Interested university graduates shall submit an online application and contact the designated university contact or focal persons. Successful applicants will be required to complete the three (3) months internship pgoram uninterrupted to fully benefit from the program. Apply here: https://bit.ly/HEST2022

How companies participate

A company interested in hosting interns under the program can fill out an internship acceptance form and forward it to the internship placement officer.

Contacts of University focal persons

Makerere University (Mak)
Dr. Christine Amito
Tel: +256-771-321384
Email: amitoxtine@gmail.com

Makerere University Business School (MUBS)
Ms. Christine Nantambi
Tel: +256-772-654454/+256-703-878277
Email: cnantambi@mubs.ac.ug

Kyambogo University (KYU)
Ms. Nandugwa Harriet
Tel: +256-786030640
Email: hnandugwa@kyu.ac.ug

Contacts of IEED Project Team

Makerere University School of Public Health (MakSPH)
Ms. Mary Kaakyo,
IEED Project Coordinator
Email: mkaakyo@musph.ac.ug
Tel: +256-706-960075

Makerere University School of Statistics and Planning (MakSSP)
Ms. Afazali Zabibu,
HEST Study Coordinator
Email: zabibu.afazali@gmail.com
Tel: +256-779-912365/+256-705-587072

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Advert: Admissions for Diploma/Degree Holders under Private Sponsorship 2023/24

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The Academic Registrar, Makerere University invites applications from Ugandan, East African and international applicants for the undergraduate under the private sponsorship scheme for the 2023/2024 Academic Year.

Each applicant should:

EITHER

Hold at least a Second Class/Credit (or equivalent classification) Diploma or otherwise as specified in the Diploma Holders’ requirements from a recognised chartered institution, relevant to the programme applied for. Certified copies of academic transcripts and certificates (not photocopies of certified copies) from the awarding institutions and one passport size photograph must be submitted to Office 315 level three (3) Senate Building after applying online. Details of the Diploma holders’ admission requirements for the 2021/2022 academic year can be found here: https://www.mak.ac.ug/application-procedures/diploma-holders

OR

Be a Graduate from a RECOGNISED CHARTERED UNIVERSITY. Certified copies of academic transcripts and certificates (not photocopies of certified copies) from the awarding Institutions and one Passport size photography MUST be submitted to Office 315, Level three (3) Senate Building after applying online.

N.B. Applicants will be responsible for verification of their academic documents from the awarding Institutions after admission.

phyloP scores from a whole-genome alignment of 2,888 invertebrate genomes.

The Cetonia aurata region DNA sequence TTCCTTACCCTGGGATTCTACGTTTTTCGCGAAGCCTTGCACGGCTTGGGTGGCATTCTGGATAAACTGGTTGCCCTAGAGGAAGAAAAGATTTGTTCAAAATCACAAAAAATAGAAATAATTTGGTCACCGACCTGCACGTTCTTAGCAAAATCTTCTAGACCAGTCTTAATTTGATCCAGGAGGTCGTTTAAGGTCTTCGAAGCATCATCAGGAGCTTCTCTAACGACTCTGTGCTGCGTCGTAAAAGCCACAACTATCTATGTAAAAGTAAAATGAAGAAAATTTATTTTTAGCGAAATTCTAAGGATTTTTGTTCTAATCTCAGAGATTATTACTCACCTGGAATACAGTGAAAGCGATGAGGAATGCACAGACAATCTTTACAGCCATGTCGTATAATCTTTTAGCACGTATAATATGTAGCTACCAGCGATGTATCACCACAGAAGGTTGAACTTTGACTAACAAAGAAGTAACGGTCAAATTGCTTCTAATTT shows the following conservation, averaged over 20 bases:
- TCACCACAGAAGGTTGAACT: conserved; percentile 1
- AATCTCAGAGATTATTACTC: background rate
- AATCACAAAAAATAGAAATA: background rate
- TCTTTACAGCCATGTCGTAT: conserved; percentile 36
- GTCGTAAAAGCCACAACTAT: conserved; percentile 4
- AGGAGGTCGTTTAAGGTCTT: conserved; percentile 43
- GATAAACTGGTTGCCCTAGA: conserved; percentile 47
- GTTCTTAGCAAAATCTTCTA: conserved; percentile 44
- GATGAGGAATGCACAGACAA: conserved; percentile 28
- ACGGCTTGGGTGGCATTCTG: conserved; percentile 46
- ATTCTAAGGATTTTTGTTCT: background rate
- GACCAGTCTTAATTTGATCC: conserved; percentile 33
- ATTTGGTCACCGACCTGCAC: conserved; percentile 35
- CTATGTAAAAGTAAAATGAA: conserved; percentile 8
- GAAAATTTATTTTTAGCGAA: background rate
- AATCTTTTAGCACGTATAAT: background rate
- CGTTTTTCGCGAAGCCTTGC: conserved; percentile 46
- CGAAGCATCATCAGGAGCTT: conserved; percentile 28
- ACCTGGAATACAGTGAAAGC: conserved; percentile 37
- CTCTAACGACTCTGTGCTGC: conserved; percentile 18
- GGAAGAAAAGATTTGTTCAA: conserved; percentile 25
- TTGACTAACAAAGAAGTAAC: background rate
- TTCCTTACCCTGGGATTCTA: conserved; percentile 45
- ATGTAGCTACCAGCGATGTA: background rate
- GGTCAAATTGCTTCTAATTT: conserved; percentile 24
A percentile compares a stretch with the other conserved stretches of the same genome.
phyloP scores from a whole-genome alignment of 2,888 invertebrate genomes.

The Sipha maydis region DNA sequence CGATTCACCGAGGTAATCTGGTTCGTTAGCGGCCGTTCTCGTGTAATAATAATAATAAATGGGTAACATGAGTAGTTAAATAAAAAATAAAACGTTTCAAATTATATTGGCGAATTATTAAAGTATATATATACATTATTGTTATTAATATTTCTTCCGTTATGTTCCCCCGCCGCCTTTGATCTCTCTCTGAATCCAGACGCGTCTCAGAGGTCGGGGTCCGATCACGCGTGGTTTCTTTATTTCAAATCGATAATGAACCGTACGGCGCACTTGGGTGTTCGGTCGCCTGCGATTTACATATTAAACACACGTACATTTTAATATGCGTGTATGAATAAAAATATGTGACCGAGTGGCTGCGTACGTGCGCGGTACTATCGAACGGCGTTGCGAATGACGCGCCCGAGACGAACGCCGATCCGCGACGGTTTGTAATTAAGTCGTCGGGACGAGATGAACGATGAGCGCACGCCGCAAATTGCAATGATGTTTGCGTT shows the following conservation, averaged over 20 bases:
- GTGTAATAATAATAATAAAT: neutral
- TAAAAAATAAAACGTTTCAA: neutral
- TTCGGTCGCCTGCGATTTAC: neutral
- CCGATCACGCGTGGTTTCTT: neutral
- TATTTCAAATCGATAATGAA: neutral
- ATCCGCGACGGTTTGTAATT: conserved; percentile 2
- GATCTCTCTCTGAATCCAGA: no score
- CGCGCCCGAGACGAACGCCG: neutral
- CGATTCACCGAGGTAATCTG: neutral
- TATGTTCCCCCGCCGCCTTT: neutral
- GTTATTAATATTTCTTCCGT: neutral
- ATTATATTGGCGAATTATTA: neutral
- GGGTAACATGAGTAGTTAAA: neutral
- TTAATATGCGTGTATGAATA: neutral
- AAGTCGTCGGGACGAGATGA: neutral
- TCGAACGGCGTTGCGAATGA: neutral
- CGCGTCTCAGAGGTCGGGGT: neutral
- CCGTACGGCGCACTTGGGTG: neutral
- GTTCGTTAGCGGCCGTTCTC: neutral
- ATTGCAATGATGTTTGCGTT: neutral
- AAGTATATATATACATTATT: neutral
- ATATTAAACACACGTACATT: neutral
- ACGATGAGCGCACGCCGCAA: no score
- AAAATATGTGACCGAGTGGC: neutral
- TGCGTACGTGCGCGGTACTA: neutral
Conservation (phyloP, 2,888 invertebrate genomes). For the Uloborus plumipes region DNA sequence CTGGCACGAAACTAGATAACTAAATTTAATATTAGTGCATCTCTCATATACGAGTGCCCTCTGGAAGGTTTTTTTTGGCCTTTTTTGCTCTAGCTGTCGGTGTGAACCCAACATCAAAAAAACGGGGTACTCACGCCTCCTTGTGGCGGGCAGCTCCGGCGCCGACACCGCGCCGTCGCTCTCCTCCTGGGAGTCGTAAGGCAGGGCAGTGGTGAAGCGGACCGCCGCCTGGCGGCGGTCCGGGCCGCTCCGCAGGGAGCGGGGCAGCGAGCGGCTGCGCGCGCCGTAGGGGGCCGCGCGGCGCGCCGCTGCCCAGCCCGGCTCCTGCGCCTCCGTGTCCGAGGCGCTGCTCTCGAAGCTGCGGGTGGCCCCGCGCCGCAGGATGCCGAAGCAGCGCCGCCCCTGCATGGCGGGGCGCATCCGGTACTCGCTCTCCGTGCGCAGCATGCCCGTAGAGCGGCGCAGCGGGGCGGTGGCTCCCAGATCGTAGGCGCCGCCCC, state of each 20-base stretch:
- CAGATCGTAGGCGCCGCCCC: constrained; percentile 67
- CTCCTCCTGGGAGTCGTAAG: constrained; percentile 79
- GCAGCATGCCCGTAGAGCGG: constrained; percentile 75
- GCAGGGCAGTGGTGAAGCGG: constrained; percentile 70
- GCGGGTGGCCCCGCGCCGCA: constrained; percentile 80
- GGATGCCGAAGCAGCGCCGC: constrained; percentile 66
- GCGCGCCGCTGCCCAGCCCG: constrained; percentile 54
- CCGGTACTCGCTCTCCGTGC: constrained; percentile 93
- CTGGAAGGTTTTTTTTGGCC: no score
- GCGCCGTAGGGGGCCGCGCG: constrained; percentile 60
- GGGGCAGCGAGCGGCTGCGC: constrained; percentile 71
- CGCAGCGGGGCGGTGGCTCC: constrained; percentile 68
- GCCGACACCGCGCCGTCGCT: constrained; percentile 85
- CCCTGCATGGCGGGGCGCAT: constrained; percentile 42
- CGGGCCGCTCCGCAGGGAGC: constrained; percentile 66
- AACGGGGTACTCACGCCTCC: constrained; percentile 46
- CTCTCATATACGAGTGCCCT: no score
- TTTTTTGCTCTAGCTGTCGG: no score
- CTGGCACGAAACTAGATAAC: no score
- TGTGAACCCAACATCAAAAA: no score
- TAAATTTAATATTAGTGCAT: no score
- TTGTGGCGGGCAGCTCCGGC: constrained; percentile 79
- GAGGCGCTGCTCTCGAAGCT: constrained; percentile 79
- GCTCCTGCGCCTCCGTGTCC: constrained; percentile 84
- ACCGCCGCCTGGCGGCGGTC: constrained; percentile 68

Other relevant information can be obtained from UNDERGRADUATE ADMISSIONS OFFICE, LEVEL 3, SENATE BUILDING OR CAN BE found on the University Website

Diploma Holder applicants who hold class three (3) diploma certificates or pass Diplomas are not eligible for admission and therefore should not apply, except where stated in the Diploma Holders requirements. 

HOW TO APPLY                                                    

Applications shall be submitted online using the ACMIS system for all applicants. Diploma/degree holders and internationals will have to submit certified copies of their transcripts and certificates and a passport size photograph to Office 315, Level 3, Senate Building after submitting the application online and payment of application fees.                                                    

OTHER RELEVANT INFORMATION CAN BE OBTAINED FROM UNDERGRADUATE ADMISSIONS OFFICE, LEVEL 3, SENATE BUILDING, MAKERERE UNIVERSITY WITH EFFECT FROM MONDAY 9th JANUARY, 2023.  

A NON-REFUNDABLE APPLICATION FEE OF SHS.50,000/= FOR UGANDAN AND EAST AFRICAN APPLICANTS OR $75 OR EQUIVALENT FOR INTERNATIONALS, (UGX.281,250=) PLUS BANK CHARGE SHOULD BE PAID IN ANY OF THE BANKS USED BY UGANDA REVENUE AUTHORITY (URA)                                           

CANDIDATES WHO HOLD GRADES X, Y, Z, 7 AND 9 OF ‘O’LEVEL RESULTS SHOULD NOT APPLY BECAUSE THEY ARE NOT ELIGIBLE FOR ADMISSION.     

ONLINE APPLICATION PORTAL USER GUIDE                                                

Applicants should access the Institution’s Admissions URL https://apply.mak.ac.ug

Signup using full name, e-mail and Mobile Number.  Please note that your name must be similar to the one on your supporting academic documents for your application to be considered valid.  If you changed your names please go to Senate Building Office 611 with a deed poll and gazette supporting the name change.                                       

A password will be sent to both your e-mail and mobile number.                                         

The system will prompt you to change the password to the one you can easily remember.             

To fill a form (all form sections must be filled)the applicant clicks on the APPLY NOW button displayed on the running scheme.

Obtain a pay reference nunber(PRN)  after submitting the application.

Make a payment at any of the banks used by Uganda Revenue Authority.                                        

MOBILE MONEY PAYMENT STEPS:                                                 

1           Dial *272*6\\ on Mtn or Airtel                             

2           Select option 3-Admission                                     

3           Select option 3 Pay Fees                          

4           Enter reference number obtained from Application portal                                      

5           Details of Application form will be confirmed                                

6           Enter PIN to confirm payment                              

The closing date for applying will be Tuesday 28th February, 2023 

Further details including course codes, tuition fees for the available courses can be found in the document below:

WARNING